Challenge Number Five: Read a book with a non-human main character: Aurora Rising by Amie Kaufman and Jay Kristoff. All Of The Stars.

                                         
                                                  Aurora Rising (The Aurora Cycle, #1)

If you love Star Trek and/or Doctor Who, you will love this book. If you love books with equal parts mystery, action, and hilarity, then you will love this book. If you are a rational human being, then you will love this book. It's Squad Goals and Spaceships, Aliens and Unrequited Love. It uses sci-fi conventions in a way that makes it feel both familiar and Right. I loved it. That is all.

Challenge Number Six: "Pick a book that has five or more words in the title": How to Disappear Completely and Never Be Found by Sara Nickerson. Five Stars.

                                                  Paperback How to Disappear Completely and Never Be Found Book

This was a blast from the past. It's about a hermit who writes comic books and believes he's a rat. It's about a guilty secret from a generation past. It's about the four children who get caught up in trying to uncover the truth in a pile of pain and garbage. It's about how to make friends when you're not sure you like other humans. It's about giving people a chance--and about giving people a second chance. It's about the power of stories to open locked boxes in your mind and heart. It's about family. It's really good. It's a little creepy, so I understand why this mid-grade novel has gone out of print, but I think it's a real shame. If anyone wants to read it, you can still find used copies on Amazon, and, if that fails, I own a copy I'm willing to lend out.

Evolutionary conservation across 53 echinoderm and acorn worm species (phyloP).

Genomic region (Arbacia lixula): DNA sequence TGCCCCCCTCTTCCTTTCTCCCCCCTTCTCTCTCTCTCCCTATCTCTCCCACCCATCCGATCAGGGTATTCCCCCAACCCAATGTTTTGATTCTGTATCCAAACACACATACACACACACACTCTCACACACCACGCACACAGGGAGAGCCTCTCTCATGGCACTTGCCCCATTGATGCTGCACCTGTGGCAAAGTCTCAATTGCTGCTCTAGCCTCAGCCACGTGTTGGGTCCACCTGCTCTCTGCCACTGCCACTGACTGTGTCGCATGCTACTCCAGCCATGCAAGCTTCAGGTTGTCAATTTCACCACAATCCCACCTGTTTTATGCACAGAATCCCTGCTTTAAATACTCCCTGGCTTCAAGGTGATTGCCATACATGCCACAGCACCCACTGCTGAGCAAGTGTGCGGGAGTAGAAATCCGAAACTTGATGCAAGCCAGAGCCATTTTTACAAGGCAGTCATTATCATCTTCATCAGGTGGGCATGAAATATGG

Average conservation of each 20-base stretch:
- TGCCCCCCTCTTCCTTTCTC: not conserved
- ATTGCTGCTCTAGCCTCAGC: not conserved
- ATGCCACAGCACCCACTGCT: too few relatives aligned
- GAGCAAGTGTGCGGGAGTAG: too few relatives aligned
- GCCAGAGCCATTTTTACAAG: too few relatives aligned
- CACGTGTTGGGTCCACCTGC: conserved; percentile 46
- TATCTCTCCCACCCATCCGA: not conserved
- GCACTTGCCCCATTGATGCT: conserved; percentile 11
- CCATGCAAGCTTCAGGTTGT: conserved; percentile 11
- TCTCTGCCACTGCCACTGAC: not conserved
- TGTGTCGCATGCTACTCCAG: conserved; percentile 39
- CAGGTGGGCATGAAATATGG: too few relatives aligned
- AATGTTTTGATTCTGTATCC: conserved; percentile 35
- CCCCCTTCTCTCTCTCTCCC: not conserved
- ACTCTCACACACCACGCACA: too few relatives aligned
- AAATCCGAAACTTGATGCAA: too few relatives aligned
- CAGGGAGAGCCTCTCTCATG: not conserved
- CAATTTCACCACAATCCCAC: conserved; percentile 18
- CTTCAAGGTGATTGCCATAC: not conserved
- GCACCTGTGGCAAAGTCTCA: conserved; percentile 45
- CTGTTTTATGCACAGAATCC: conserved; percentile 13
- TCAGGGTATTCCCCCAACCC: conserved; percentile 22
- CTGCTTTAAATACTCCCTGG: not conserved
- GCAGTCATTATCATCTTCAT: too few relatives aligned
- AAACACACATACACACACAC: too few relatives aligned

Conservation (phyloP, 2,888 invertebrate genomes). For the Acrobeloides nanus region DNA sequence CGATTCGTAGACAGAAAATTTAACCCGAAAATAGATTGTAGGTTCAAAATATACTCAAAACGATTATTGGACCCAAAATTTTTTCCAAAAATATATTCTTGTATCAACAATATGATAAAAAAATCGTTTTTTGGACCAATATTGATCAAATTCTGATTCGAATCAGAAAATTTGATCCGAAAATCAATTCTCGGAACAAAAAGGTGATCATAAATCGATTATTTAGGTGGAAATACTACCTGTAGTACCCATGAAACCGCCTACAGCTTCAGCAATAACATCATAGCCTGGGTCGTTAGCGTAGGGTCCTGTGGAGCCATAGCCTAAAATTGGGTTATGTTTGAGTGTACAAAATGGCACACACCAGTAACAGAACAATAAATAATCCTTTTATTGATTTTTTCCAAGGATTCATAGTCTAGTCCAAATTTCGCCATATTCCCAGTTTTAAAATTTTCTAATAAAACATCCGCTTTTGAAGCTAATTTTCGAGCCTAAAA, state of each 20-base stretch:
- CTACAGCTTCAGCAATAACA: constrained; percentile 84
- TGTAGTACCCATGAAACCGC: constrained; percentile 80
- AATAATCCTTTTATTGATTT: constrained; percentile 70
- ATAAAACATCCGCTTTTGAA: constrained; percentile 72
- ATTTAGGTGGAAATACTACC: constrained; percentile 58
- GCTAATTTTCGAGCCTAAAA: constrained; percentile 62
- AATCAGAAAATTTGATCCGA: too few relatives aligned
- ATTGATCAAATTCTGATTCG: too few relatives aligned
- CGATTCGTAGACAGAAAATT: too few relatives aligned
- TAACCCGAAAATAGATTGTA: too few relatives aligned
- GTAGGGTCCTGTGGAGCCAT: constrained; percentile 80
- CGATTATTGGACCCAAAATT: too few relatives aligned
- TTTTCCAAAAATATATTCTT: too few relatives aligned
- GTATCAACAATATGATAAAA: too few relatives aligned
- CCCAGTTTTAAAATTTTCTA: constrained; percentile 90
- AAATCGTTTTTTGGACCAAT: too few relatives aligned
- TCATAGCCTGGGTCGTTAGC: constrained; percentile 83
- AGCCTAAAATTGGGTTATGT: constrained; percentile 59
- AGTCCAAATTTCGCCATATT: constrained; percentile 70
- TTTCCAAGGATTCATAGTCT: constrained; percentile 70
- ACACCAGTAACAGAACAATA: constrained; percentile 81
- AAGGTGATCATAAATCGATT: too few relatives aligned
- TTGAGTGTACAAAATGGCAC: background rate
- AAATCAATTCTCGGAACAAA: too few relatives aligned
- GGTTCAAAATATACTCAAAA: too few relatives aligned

Challenge Number Seven: "Read and watch a book to movie adaptation": The Golden Compass by Philip Pullman. Two Stars.

                                                   Cover art

I can see why people like this book, but I really didn't like it. There were certainly things I liked About it. Like Lyra. She is one of the most fierce little girl characters I've ever read, and I really appreciated the chance to go on an adventure with her. I liked the world-building and the concept of your soul living as an animal outside your body. I really loved the armored bears. But in the same way that I don't love books that are overly religiously preachy, I don't love books that are overly anti-religiously preachy. And this one is vicious in its hatred of not only church entities but also the very concept of teaching children to fight against their own sin. It seems clear that Philip Pullman thinks it's something like murder to teach a child about dying to the sin nature and living for Christ. I can see where he's coming from. I understand why he thinks this way. I just think he's deeply wrong, and that wrongness was so loud in the story, that I just couldn't enjoy it. That said, I did like the movie better than the book. I think it toned the preaching down just a tad, the visuals were impressive, and the cast was pretty spectacular. Additionally the movie was rated PG-13 rather than being touted as a children's story, so that made it easier to swallow as well.

And that's seven, everybody! Sorry to end on that sour note, but it couldn't be helped. Let me know your thoughts! I'd love to talk.